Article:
People are one of the greatest assets to cotton farming in Australia and without skilled and dedicated workers operating in safe environments there wouldn’t be a thriving industry.
Unlike some other parts of the world, employees in Australia are protected by state and federal legislation that ensures human rights needs are met – including workers in the cotton industry.
With an increasing demand for transparency across the supply chain, the Australian cotton industry is investigating a proactive approach to ensuring its cotton does not end up in supply chains with human rights abuses.
The Australian cotton industry has invested in research and published a report that identifies risks and solutions of the cotton supply chain, which will become part of the industry’s new strategic roadmap.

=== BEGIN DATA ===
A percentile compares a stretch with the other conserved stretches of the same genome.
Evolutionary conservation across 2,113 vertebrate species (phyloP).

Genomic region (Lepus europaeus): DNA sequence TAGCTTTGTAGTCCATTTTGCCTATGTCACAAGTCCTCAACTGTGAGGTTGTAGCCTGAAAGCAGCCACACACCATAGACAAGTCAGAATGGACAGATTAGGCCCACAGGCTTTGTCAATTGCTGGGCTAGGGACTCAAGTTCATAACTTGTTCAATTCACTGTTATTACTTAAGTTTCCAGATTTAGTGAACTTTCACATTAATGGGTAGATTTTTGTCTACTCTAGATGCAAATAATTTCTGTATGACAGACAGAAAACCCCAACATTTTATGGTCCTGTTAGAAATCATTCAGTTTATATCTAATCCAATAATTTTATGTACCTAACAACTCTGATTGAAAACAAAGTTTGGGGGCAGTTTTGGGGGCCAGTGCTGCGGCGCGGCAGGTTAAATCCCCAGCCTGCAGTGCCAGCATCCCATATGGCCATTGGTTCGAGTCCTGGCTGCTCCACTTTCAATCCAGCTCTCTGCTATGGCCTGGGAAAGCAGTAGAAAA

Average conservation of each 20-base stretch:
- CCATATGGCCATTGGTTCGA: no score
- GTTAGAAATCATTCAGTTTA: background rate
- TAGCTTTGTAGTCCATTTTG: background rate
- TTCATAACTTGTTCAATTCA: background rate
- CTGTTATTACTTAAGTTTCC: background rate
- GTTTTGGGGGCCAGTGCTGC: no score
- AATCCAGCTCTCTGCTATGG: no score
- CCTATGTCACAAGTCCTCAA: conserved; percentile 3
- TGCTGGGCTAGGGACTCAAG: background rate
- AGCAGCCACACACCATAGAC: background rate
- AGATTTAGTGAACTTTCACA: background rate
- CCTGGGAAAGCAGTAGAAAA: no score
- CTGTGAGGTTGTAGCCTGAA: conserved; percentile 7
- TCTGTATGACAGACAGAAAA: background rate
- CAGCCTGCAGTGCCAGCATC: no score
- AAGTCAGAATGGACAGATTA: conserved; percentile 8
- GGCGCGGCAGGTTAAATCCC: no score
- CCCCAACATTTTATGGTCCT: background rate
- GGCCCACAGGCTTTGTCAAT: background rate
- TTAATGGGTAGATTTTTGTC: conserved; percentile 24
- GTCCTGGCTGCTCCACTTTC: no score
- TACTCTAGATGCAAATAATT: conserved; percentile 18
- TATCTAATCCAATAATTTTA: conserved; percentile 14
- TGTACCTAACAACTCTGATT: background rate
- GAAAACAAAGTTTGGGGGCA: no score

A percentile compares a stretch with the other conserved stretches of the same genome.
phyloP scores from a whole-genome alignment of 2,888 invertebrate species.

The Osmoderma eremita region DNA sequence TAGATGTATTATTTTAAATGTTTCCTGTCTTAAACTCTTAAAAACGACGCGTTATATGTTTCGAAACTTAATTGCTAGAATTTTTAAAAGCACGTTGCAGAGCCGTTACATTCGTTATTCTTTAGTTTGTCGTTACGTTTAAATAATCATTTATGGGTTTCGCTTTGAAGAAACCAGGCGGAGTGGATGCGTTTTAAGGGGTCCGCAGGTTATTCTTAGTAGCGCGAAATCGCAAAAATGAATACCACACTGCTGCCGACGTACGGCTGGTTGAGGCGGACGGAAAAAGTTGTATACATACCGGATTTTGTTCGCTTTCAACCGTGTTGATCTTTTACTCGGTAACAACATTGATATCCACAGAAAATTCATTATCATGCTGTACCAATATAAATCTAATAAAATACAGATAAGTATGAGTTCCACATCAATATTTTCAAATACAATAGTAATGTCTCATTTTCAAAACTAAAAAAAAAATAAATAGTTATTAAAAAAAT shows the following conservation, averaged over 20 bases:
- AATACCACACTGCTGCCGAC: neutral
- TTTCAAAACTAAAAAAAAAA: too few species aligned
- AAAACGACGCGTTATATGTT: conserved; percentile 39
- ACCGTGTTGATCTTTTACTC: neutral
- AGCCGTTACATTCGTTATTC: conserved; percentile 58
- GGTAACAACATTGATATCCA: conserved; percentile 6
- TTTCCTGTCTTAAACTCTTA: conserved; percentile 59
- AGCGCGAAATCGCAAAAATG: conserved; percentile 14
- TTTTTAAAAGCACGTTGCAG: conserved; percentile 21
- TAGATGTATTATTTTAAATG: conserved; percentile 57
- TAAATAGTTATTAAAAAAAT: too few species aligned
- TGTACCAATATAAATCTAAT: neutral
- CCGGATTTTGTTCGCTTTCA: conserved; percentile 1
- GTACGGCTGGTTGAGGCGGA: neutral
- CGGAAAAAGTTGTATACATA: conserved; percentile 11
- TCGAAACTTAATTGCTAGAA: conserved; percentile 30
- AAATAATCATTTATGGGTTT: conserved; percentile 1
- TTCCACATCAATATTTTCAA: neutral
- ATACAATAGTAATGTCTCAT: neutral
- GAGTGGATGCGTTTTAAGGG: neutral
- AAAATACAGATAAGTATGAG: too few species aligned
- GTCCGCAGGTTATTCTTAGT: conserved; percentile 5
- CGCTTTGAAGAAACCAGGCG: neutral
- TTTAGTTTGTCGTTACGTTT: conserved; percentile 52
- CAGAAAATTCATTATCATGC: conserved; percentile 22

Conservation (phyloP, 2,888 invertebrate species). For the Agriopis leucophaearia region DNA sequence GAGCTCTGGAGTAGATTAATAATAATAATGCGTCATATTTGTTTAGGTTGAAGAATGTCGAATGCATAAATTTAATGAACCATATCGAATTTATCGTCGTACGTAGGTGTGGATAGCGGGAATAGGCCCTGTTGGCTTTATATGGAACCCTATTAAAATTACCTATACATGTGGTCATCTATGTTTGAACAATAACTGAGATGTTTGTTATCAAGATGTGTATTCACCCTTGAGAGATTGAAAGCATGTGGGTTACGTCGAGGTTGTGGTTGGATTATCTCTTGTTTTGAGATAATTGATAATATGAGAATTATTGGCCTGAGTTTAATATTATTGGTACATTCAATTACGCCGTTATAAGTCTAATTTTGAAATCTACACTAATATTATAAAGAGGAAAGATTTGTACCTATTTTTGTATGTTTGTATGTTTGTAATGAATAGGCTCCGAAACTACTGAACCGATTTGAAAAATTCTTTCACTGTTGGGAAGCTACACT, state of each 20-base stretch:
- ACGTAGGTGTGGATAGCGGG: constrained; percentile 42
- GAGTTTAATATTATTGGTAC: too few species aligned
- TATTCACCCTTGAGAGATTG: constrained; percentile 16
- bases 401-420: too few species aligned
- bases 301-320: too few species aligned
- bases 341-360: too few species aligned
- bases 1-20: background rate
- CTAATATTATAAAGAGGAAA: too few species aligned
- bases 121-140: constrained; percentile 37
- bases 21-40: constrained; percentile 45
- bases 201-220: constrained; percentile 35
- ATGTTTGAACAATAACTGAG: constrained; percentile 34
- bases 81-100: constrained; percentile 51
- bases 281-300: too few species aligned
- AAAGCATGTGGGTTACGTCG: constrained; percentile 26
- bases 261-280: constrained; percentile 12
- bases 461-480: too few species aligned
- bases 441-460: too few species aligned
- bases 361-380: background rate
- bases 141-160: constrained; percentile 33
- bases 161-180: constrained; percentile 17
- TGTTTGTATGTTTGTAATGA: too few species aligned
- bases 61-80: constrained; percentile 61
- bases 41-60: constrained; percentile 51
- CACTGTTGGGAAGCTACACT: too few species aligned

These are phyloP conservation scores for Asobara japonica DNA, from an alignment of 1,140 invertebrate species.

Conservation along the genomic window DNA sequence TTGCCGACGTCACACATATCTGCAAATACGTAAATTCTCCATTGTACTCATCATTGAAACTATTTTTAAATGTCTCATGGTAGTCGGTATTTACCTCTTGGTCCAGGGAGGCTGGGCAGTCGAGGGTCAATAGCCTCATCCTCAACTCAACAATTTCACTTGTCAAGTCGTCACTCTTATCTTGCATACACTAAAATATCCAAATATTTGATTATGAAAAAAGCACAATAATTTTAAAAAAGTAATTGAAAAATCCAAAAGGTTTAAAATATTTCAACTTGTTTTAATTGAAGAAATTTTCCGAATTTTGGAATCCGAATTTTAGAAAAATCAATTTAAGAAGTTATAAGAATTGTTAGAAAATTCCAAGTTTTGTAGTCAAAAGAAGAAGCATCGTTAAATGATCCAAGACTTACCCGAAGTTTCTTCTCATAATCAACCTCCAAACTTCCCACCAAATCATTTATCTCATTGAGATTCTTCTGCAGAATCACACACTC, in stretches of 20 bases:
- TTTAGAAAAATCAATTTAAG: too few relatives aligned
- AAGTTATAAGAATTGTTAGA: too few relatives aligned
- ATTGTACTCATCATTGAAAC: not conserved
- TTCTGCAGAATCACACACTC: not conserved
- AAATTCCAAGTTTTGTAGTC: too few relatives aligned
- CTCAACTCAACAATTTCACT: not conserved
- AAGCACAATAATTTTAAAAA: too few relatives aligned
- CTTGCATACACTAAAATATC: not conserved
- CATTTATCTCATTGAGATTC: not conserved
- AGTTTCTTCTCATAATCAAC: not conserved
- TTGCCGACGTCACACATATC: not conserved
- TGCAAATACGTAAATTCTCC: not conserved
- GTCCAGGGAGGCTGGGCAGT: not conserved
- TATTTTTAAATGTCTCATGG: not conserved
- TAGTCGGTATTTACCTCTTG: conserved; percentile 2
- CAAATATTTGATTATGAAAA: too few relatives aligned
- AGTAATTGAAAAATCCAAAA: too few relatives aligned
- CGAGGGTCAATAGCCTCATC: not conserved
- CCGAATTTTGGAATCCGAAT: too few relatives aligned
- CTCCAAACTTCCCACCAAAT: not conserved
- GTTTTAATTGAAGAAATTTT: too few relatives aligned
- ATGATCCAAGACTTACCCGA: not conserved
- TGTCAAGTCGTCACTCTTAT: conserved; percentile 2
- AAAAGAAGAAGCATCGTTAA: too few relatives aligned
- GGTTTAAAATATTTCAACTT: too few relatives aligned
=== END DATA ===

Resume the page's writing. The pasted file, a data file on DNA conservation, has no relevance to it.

It is hoped that this may ensure Australian cotton’s credentials are respected throughout the supply chain and that all actors in the supply chain meet human rights obligations when using Australian cotton.
The research, undertaken by the Queensland University of Technology, University of Technology Sydney, and the University of Notre Dame Australia, has identified seven solution approaches the industry could consider reducing the risk of labour exploitation along the supply chain.
- Downstream due diligence – how sellers can undertake due diligence to better understand the labour conditions of the buyers of their cotton.
- Australian cotton certification – extending the industry’s existing certification to include labour issues in manufacturing.
- Transparency and supply chain visibility – encouraging transparency in a way to increase accountability.
- Traceability – using technology to trace products through supply chains.
- Reshoring and rightshorting – examining the right mix of manufacturing locations to reduce the risk of labour exploitation.
- Strategic partnerships and collaboration between supply chain actors.
- Collaboration with worker-driven initiatives to benefit workers directly.
The research is part funded by cotton growers and the Cotton Research and Development Corporation (CRDC).